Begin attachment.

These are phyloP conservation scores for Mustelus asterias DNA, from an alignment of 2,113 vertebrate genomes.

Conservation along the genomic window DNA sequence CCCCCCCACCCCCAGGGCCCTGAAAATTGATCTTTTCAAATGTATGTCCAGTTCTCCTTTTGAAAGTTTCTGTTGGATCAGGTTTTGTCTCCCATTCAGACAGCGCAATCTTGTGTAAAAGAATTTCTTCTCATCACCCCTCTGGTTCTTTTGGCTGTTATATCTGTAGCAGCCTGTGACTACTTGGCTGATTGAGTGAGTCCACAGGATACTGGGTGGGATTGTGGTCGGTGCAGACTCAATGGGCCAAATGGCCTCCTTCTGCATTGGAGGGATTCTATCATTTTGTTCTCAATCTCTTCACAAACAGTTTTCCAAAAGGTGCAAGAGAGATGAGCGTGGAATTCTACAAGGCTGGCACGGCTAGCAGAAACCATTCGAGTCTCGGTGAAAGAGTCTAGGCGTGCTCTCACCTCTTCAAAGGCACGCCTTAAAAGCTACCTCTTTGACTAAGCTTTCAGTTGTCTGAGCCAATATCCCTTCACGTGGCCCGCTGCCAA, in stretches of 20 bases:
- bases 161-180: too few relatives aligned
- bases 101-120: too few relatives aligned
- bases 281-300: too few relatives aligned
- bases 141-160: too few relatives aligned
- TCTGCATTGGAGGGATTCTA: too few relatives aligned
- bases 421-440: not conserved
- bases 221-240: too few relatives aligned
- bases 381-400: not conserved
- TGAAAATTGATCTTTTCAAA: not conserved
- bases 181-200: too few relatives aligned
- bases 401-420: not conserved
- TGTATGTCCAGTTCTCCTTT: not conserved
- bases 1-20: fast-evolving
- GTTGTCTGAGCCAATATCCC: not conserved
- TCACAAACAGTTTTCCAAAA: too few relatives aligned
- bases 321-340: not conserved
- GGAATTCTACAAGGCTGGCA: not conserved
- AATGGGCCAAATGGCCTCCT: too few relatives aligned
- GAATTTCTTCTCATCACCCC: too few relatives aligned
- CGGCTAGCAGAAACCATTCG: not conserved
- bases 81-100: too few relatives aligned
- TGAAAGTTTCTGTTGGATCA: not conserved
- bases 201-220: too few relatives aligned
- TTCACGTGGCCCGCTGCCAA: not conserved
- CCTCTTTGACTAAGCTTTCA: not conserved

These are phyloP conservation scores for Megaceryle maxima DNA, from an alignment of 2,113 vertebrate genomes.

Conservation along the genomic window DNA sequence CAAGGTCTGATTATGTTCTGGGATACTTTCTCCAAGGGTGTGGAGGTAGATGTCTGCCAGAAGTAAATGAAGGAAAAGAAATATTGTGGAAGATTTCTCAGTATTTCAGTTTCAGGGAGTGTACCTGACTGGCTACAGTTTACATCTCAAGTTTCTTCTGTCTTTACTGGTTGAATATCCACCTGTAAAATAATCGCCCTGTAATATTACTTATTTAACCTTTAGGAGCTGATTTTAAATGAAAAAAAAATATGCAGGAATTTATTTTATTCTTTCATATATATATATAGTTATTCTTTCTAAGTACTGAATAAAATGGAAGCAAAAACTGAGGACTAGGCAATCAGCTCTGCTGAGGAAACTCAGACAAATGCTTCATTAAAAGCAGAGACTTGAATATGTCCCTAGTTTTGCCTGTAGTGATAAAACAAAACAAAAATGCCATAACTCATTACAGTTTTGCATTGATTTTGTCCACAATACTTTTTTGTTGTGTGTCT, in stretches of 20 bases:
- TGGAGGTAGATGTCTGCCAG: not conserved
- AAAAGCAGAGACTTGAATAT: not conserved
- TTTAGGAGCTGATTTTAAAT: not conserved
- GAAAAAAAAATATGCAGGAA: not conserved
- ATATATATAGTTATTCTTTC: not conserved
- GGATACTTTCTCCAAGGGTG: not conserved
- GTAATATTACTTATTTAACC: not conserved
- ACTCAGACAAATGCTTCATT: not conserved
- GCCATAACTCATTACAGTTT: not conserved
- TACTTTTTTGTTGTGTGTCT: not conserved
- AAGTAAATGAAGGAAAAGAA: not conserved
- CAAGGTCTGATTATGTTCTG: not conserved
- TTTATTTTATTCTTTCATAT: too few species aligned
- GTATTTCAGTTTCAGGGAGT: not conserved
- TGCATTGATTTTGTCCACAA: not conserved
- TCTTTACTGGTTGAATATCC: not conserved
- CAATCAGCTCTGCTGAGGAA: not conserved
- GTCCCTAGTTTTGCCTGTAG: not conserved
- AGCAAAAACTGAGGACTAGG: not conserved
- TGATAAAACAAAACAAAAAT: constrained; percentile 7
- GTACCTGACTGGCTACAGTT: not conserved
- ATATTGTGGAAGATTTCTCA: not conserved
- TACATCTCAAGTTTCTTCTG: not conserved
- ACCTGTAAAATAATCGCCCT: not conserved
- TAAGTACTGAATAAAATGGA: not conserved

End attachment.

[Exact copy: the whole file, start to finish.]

These are phyloP conservation scores for Mustelus asterias DNA, from an alignment of 2,113 vertebrate genomes.

Conservation along the genomic window DNA sequence CCCCCCCACCCCCAGGGCCCTGAAAATTGATCTTTTCAAATGTATGTCCAGTTCTCCTTTTGAAAGTTTCTGTTGGATCAGGTTTTGTCTCCCATTCAGACAGCGCAATCTTGTGTAAAAGAATTTCTTCTCATCACCCCTCTGGTTCTTTTGGCTGTTATATCTGTAGCAGCCTGTGACTACTTGGCTGATTGAGTGAGTCCACAGGATACTGGGTGGGATTGTGGTCGGTGCAGACTCAATGGGCCAAATGGCCTCCTTCTGCATTGGAGGGATTCTATCATTTTGTTCTCAATCTCTTCACAAACAGTTTTCCAAAAGGTGCAAGAGAGATGAGCGTGGAATTCTACAAGGCTGGCACGGCTAGCAGAAACCATTCGAGTCTCGGTGAAAGAGTCTAGGCGTGCTCTCACCTCTTCAAAGGCACGCCTTAAAAGCTACCTCTTTGACTAAGCTTTCAGTTGTCTGAGCCAATATCCCTTCACGTGGCCCGCTGCCAA, in stretches of 20 bases:
- bases 161-180: too few relatives aligned
- bases 101-120: too few relatives aligned
- bases 281-300: too few relatives aligned
- bases 141-160: too few relatives aligned
- TCTGCATTGGAGGGATTCTA: too few relatives aligned
- bases 421-440: not conserved
- bases 221-240: too few relatives aligned
- bases 381-400: not conserved
- TGAAAATTGATCTTTTCAAA: not conserved
- bases 181-200: too few relatives aligned
- bases 401-420: not conserved
- TGTATGTCCAGTTCTCCTTT: not conserved
- bases 1-20: fast-evolving
- GTTGTCTGAGCCAATATCCC: not conserved
- TCACAAACAGTTTTCCAAAA: too few relatives aligned
- bases 321-340: not conserved
- GGAATTCTACAAGGCTGGCA: not conserved
- AATGGGCCAAATGGCCTCCT: too few relatives aligned
- GAATTTCTTCTCATCACCCC: too few relatives aligned
- CGGCTAGCAGAAACCATTCG: not conserved
- bases 81-100: too few relatives aligned
- TGAAAGTTTCTGTTGGATCA: not conserved
- bases 201-220: too few relatives aligned
- TTCACGTGGCCCGCTGCCAA: not conserved
- CCTCTTTGACTAAGCTTTCA: not conserved

These are phyloP conservation scores for Megaceryle maxima DNA, from an alignment of 2,113 vertebrate genomes.

Conservation along the genomic window DNA sequence CAAGGTCTGATTATGTTCTGGGATACTTTCTCCAAGGGTGTGGAGGTAGATGTCTGCCAGAAGTAAATGAAGGAAAAGAAATATTGTGGAAGATTTCTCAGTATTTCAGTTTCAGGGAGTGTACCTGACTGGCTACAGTTTACATCTCAAGTTTCTTCTGTCTTTACTGGTTGAATATCCACCTGTAAAATAATCGCCCTGTAATATTACTTATTTAACCTTTAGGAGCTGATTTTAAATGAAAAAAAAATATGCAGGAATTTATTTTATTCTTTCATATATATATATAGTTATTCTTTCTAAGTACTGAATAAAATGGAAGCAAAAACTGAGGACTAGGCAATCAGCTCTGCTGAGGAAACTCAGACAAATGCTTCATTAAAAGCAGAGACTTGAATATGTCCCTAGTTTTGCCTGTAGTGATAAAACAAAACAAAAATGCCATAACTCATTACAGTTTTGCATTGATTTTGTCCACAATACTTTTTTGTTGTGTGTCT, in stretches of 20 bases:
- TGGAGGTAGATGTCTGCCAG: not conserved
- AAAAGCAGAGACTTGAATAT: not conserved
- TTTAGGAGCTGATTTTAAAT: not conserved
- GAAAAAAAAATATGCAGGAA: not conserved
- ATATATATAGTTATTCTTTC: not conserved
- GGATACTTTCTCCAAGGGTG: not conserved
- GTAATATTACTTATTTAACC: not conserved
- ACTCAGACAAATGCTTCATT: not conserved
- GCCATAACTCATTACAGTTT: not conserved
- TACTTTTTTGTTGTGTGTCT: not conserved
- AAGTAAATGAAGGAAAAGAA: not conserved
- CAAGGTCTGATTATGTTCTG: not conserved
- TTTATTTTATTCTTTCATAT: too few species aligned
- GTATTTCAGTTTCAGGGAGT: not conserved
- TGCATTGATTTTGTCCACAA: not conserved
- TCTTTACTGGTTGAATATCC: not conserved
- CAATCAGCTCTGCTGAGGAA: not conserved
- GTCCCTAGTTTTGCCTGTAG: not conserved
- AGCAAAAACTGAGGACTAGG: not conserved
- TGATAAAACAAAACAAAAAT: constrained; percentile 7
- GTACCTGACTGGCTACAGTT: not conserved
- ATATTGTGGAAGATTTCTCA: not conserved
- TACATCTCAAGTTTCTTCTG: not conserved
- ACCTGTAAAATAATCGCCCT: not conserved
- TAAGTACTGAATAAAATGGA: not conserved